Stories of the war have been a known part of my story as granddaughter of Polish post-war migrants. Yet venturing into these stories as researcher has been troubling; I found their closeness and their raw emotion difficult to process. Significant sections of my interview schedules entailed participants recounting their own, their parents' or their grandparents' stories of war and migration, with traumatic episodes frequently intersecting into their stories. As a researcher, these traumatic narratives have had a residual quality, lasting in my subconscious long after the interviews themselves and doctorate for which they were conducted had finished. In this paper, I focus on experiences of, and reactions to listening to, analysing and writing about these traumatic cultural memories. Collins (1998: 3.35) has observed that ‘the emotions experienced, whether by the interviewer or interviewee, are as real, as important and as interesting as any other product of the interview’; my powerfully felt experiences with traumatic content have validated this sentiment. With a retrospective reflexivity I now realise that these cultural memories were not the only ‘product’ of my research, but that how they were narrated and how I dealt with them were also a significant part of the research process, and indeed stories in themselves. Here I attempt to retell how these stories impacted me as the researcher; how in the case of particularly harrowing stories, I also needed time to absorb the narratives, to comprehend the participant's experiences and their ability to narrate such stories, and to recover from the experience of listening to such accounts.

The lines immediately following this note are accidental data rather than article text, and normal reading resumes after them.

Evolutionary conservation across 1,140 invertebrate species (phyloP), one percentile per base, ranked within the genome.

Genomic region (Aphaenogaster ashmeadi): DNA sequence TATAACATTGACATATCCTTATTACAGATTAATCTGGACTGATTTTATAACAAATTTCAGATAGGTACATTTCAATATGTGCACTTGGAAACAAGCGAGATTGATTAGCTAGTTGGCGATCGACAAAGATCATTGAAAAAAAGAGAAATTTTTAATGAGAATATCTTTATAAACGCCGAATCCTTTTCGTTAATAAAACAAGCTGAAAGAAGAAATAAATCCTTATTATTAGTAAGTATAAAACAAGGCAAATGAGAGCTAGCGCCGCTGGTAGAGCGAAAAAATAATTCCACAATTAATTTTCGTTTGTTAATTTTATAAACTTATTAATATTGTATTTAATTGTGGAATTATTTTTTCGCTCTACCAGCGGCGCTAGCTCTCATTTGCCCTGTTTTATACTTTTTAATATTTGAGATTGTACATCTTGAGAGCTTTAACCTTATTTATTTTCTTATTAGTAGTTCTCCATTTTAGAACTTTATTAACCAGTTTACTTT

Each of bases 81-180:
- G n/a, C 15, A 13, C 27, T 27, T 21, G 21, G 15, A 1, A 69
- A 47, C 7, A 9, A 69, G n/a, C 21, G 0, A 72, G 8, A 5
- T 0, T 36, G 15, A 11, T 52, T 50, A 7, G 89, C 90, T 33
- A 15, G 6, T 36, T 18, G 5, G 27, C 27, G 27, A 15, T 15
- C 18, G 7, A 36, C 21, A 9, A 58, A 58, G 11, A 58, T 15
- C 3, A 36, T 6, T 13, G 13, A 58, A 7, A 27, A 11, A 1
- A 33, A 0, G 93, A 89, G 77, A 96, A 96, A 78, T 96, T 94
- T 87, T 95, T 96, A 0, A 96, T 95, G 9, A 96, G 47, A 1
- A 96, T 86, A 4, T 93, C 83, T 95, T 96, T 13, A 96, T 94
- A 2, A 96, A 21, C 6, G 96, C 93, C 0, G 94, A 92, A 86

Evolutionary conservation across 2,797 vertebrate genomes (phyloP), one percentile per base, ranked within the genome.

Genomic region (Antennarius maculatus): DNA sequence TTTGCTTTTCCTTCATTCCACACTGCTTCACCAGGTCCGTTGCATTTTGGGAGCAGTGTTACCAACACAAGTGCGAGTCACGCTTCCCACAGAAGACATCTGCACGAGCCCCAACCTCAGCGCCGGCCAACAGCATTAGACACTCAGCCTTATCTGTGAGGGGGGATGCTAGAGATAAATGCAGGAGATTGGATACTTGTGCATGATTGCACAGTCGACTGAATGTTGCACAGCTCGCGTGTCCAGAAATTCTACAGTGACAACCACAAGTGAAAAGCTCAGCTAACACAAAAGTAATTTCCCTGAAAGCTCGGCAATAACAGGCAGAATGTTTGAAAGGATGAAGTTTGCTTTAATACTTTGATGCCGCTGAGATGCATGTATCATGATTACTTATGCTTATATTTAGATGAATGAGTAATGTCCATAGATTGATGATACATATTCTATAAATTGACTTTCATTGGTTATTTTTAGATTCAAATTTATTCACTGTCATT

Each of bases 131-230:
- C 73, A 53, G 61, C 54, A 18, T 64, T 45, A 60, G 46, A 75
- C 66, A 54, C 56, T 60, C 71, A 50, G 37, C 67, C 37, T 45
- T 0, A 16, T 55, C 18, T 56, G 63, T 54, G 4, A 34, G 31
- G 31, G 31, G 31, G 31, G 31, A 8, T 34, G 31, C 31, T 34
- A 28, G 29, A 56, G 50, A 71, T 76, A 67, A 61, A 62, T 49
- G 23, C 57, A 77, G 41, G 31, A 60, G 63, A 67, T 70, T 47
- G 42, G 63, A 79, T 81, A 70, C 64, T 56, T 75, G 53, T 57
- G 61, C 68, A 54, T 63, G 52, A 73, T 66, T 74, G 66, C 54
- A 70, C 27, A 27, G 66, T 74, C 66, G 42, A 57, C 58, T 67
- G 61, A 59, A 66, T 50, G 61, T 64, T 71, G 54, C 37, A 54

• 20.
    Drozdzewski, Danielle
    Stockholm University, Faculty of Social Sciences, Department of Human Geography.
    Stolpersteine and memory in the streetscap2018In: After Heritage: Critical Perspectives on Heritage from Below / [ed] Hamzah Muzaini, Claudio Minca, Edward Elgar Publishing, 2018Chapter in book (Refereed)
  • 21.
    Drozdzewski, Danielle
    University of New South Wales.
    ‘They have no concept of what a farm is’: Exploring Rural Change through Tree Change Migration2014In: Rural change in Australia: Population, economy, environment, London: Ashgate Publishing Ltd , 2014Chapter in book (Refereed)
  • 22.
    Drozdzewski, Danielle
    University of New South Wales.
    Using history in the streetscape to affirm geopolitics of memory2014In: Political Geography, ISSN 0962-6298, E-ISSN 1873-5096, Vol. 42, no 0, p. 66-78Article in journal (Refereed)
    Abstract [en]

    In the Polish city of Kraków, successive regimes have (re)named the streetscape to advance their influence and ideologies. This paper examines changes in street names under three different governmental powers – Nazi, Soviet and Polish – on five maps of the city centre (from 1934, 1943, 1964, 1985 and 1996). The work extends the current literature on toponymy by providing a temporal analysis of the street name changes to one bounded area over time, which demonstrates how a politics of memory is inculcated into streetscapes to reaffirm political control. By reference to one space, I show how the name changes proffer an intriguing insight into how two foreign regimes viewed their occupations and, in addition, how all three sought to strengthen their influence by using names that reinforced past examples of their power and alleged cultural superiority in the landscape.

  • 23.
    Drozdzewski, Danielle
    University of New South Wales.